When the snow starts to fly, I get that little tingle of excitement about winter. In November, lulled by the magic of autumn, my memory of the prior winter (which lasted well into May) has faded. It’s my psyche’s adaptive strategy so that I can continue living in the place that I love. Somehow, the terror of watching my friends frolic in beautiful springtime all over the world while I am still pulling on my snow boots and shoveling my steps again and again (and again) just disappears, leaving me with a romantic postcard vision of twinkling snow falling softly on pine boughs, wood fires roaring while cozied up with the best book I’ve ever read, Old-Fashioned in hand. Cue the eye roll. Because, yeah, winter is lovely when you’re watching it from inside. I even enjoy a crisp stroll through the snow, cheeks rosy and ears numb… for about 5-10 minutes. The one exception to being outside is skiing.

My mom grew up in Milwaukee. Because of this, she was undaunted by all types of winter weather. And she was far more athletic than I, so winter meant skiing. Back in the ’70s, boots were made of 3-inch thick unbendable plastic (come to think of it, they still are). There were no wagons to carry your skis from your car to the hill and our rule was that we had to carry our own skis. Now, as a parent, I admire my mom’s commitment to making us lug all of our gear while whining the entire time, hitting each other with our skis as we tried to expertly stack them on our shoulders. Happily, all of the trauma of the inconvenience of ski gear faded quickly once we got on that chairlift. Frequently, we’d ski with my mom’s sisters and my cousins as well.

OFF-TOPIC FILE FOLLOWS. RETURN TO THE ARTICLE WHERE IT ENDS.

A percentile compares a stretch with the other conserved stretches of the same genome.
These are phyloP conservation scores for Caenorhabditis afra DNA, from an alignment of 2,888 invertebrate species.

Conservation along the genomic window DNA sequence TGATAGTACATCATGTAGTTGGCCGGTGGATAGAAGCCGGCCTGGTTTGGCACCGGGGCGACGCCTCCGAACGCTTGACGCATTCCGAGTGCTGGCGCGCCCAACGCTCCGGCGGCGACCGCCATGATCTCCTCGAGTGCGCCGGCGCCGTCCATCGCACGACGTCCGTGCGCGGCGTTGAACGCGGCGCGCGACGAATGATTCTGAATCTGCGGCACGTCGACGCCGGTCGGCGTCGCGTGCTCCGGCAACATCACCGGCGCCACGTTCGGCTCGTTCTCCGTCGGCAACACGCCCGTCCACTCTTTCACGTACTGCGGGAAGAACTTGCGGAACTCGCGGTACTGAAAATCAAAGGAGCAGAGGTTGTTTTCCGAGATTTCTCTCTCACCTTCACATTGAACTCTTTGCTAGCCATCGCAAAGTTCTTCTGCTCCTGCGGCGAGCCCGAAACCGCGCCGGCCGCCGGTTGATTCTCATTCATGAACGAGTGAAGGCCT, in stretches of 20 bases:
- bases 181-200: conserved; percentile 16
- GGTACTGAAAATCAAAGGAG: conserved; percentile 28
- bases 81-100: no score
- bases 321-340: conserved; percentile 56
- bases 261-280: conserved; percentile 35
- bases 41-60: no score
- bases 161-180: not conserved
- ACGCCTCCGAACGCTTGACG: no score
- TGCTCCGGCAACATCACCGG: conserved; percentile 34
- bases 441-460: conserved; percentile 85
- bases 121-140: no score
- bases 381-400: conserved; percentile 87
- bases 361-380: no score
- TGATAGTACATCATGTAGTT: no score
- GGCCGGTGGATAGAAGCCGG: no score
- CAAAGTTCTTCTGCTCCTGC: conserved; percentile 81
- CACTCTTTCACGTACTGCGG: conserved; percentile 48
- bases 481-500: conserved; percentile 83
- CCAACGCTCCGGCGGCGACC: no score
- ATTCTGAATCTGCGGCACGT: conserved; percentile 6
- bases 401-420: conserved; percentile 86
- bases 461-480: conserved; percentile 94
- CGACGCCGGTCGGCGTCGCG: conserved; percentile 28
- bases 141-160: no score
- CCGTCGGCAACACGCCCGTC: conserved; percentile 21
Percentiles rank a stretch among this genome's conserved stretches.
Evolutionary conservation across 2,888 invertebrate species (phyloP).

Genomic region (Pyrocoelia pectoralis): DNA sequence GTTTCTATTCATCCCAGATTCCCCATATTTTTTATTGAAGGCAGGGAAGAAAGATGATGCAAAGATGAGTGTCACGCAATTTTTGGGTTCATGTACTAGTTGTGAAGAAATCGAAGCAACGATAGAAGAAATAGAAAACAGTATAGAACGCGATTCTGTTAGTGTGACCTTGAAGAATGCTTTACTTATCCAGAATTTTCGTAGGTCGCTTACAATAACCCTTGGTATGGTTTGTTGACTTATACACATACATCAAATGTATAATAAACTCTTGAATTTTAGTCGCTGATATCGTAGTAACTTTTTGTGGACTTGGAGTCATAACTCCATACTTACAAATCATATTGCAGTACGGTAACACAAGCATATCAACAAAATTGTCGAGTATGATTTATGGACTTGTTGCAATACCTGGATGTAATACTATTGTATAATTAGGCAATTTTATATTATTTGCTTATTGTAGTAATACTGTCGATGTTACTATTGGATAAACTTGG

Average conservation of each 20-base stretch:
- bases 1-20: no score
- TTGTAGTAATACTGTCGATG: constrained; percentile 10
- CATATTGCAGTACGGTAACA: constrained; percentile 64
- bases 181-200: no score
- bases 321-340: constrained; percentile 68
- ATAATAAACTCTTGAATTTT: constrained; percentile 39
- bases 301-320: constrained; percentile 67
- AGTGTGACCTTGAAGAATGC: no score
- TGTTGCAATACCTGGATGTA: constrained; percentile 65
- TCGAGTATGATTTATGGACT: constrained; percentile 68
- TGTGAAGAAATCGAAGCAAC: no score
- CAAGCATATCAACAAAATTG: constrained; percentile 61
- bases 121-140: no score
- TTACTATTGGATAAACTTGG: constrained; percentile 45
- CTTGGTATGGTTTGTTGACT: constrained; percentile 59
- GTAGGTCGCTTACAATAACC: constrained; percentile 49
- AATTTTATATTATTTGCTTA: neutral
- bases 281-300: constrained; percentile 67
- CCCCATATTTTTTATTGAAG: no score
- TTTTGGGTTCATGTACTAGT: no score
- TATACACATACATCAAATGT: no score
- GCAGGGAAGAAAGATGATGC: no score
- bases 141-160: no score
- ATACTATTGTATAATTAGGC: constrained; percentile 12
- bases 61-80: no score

The chairlift was the place of singing songs, telling jokes and lots of laughter. Because I was scared of heights, I would usually ride with my mom. Sometimes I’d feel brave and let my mom ride with her sisters. Inevitably, the chair would stop abruptly and I could hear my mom and aunts singing Valderi Valdera to comfort me. One of my cousins, Jonny, was an expert skier. He also had all of Eddie Murphy’s comedy albums memorized and could make me laugh just by looking at me. And actually, he still does.

So those memories of a childhood spent on the slopes stir a happy nostalgia and an excitement about skiing when I see those first flakes start to fall. Given what I’ve said about winter, you won’t be surprised by my confession: I am a fair weather skier. It has taken me years of skiing to allow myself to admit this. Growing up in Denver, it was the one athletic activity I could brag about. You never came in off the hill because of snow. Now I’ve relaxed many of the rules that governed my early adulthood. I still don’t come off of the hill because of snow, but now it’s because I have a weather app on my phone and don’t drive up to ski unless I see bluebird skies in the forecast. Oh, and I’ve added a major pleasure to my ski days. Après.

So, my friends, let’s check our weather apps and find a great bluebird day. I’ll drive!